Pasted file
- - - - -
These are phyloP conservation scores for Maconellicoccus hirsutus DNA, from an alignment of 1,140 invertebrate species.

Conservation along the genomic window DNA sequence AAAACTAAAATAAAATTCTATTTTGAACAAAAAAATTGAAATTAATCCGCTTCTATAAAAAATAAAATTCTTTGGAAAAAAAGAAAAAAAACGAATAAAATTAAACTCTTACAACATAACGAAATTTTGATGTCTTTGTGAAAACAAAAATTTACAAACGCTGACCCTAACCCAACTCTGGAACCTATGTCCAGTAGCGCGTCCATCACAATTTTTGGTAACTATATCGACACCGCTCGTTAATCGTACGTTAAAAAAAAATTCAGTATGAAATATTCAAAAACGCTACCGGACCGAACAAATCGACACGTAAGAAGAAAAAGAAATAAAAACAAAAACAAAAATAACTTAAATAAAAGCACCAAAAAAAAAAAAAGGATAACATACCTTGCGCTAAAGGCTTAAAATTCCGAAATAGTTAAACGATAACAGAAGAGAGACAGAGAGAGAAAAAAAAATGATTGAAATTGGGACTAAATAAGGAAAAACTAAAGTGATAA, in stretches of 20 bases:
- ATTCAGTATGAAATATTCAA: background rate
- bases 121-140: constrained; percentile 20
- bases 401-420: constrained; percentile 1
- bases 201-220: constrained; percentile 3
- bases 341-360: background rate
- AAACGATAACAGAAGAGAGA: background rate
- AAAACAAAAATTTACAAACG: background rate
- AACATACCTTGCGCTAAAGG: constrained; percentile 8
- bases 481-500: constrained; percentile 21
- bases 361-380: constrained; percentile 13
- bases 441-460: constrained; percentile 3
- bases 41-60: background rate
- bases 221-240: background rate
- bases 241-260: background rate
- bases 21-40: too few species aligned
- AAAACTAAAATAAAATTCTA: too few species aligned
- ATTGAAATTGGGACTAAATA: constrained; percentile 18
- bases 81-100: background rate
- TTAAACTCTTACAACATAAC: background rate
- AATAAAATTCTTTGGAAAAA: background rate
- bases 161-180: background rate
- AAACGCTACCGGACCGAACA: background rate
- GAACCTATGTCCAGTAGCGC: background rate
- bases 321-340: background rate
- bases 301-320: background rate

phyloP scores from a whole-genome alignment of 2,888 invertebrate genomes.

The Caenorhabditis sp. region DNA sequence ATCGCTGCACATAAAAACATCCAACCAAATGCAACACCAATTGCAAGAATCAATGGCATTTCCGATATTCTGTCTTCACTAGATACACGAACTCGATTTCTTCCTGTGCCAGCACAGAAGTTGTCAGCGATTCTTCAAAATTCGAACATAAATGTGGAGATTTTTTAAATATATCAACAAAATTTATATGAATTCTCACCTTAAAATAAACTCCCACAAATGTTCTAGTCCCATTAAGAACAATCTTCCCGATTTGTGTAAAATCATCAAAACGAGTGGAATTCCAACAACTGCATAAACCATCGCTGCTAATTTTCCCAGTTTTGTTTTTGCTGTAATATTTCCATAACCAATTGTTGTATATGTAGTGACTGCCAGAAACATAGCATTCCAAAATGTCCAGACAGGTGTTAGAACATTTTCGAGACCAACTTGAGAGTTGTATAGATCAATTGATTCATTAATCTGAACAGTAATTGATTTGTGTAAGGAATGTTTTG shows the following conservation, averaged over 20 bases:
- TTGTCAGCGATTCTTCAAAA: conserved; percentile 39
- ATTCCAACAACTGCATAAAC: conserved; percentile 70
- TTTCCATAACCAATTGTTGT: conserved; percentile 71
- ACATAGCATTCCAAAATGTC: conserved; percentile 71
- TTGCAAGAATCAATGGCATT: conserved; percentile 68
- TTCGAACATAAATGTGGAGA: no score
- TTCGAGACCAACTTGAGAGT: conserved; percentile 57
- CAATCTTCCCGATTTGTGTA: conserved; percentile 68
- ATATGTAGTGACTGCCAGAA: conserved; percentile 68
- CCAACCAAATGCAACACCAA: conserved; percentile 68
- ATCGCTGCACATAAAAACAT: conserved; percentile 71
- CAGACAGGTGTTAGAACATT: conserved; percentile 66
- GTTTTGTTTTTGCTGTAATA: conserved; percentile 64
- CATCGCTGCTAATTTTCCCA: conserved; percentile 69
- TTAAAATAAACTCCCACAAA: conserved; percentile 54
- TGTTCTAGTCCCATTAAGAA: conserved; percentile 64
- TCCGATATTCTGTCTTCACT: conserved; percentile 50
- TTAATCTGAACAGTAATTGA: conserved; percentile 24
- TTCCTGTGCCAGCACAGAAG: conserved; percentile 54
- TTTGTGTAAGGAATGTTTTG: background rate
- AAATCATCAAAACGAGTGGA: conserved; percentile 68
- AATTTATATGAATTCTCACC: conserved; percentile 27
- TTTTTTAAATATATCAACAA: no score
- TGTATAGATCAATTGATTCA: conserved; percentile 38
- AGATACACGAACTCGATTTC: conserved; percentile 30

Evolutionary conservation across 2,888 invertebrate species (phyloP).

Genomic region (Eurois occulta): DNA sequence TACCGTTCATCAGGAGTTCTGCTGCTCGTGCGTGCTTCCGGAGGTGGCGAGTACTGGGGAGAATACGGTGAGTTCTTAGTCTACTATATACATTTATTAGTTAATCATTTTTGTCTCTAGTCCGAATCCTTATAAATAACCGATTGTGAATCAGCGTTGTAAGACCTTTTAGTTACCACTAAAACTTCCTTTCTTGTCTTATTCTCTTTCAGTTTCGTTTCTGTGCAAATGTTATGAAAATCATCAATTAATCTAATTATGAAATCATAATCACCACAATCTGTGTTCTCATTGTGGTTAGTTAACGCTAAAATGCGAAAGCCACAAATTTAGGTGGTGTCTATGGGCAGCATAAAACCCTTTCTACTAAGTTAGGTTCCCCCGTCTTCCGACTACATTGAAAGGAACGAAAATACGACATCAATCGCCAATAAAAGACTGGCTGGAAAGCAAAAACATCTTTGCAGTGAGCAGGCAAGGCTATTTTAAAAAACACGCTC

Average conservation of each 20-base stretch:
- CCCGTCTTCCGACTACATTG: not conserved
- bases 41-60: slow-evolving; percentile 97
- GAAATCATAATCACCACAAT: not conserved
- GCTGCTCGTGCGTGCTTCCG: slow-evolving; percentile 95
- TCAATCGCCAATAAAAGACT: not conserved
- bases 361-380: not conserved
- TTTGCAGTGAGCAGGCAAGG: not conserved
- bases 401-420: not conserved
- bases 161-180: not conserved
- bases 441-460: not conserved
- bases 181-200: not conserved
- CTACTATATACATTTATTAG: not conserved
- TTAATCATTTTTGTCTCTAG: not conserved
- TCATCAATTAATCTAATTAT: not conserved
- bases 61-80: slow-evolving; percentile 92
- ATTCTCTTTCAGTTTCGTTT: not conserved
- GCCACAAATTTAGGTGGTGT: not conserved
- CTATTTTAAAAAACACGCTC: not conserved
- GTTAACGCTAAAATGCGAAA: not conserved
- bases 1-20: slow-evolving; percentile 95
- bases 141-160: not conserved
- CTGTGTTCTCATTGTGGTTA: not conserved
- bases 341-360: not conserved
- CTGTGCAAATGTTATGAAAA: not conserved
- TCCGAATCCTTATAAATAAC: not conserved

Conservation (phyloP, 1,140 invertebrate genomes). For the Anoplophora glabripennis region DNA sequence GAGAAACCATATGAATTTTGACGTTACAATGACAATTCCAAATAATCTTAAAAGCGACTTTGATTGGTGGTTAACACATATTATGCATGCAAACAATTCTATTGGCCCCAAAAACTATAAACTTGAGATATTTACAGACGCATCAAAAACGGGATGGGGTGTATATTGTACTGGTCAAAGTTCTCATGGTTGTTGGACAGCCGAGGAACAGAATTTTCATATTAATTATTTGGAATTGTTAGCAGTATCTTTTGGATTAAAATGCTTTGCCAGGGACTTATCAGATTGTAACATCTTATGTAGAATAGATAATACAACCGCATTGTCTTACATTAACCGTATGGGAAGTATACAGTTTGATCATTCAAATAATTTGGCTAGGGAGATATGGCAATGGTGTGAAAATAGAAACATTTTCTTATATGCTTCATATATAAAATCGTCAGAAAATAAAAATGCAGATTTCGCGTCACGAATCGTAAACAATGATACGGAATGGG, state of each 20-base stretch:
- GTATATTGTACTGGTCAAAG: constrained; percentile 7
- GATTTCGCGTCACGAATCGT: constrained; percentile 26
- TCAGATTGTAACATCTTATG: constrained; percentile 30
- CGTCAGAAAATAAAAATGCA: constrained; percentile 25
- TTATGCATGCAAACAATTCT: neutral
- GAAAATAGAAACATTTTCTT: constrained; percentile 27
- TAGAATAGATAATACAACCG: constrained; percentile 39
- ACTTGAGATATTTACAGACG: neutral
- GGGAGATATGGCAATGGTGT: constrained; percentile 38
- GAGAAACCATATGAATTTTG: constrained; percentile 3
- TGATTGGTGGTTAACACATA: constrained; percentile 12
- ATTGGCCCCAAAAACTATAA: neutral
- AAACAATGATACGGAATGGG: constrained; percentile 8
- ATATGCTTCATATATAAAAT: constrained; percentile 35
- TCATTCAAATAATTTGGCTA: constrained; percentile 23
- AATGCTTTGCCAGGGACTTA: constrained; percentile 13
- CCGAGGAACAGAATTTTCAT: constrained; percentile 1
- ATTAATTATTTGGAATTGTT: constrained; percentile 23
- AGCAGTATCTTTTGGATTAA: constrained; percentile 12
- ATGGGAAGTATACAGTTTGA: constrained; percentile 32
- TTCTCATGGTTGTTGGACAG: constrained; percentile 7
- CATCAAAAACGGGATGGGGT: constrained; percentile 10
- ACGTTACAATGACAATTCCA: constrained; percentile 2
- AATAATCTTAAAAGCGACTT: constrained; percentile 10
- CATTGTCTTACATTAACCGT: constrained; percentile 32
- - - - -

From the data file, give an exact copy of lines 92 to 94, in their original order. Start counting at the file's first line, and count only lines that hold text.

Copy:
- GGGAGATATGGCAATGGTGT: constrained; percentile 38
- GAGAAACCATATGAATTTTG: constrained; percentile 3
- TGATTGGTGGTTAACACATA: constrained; percentile 12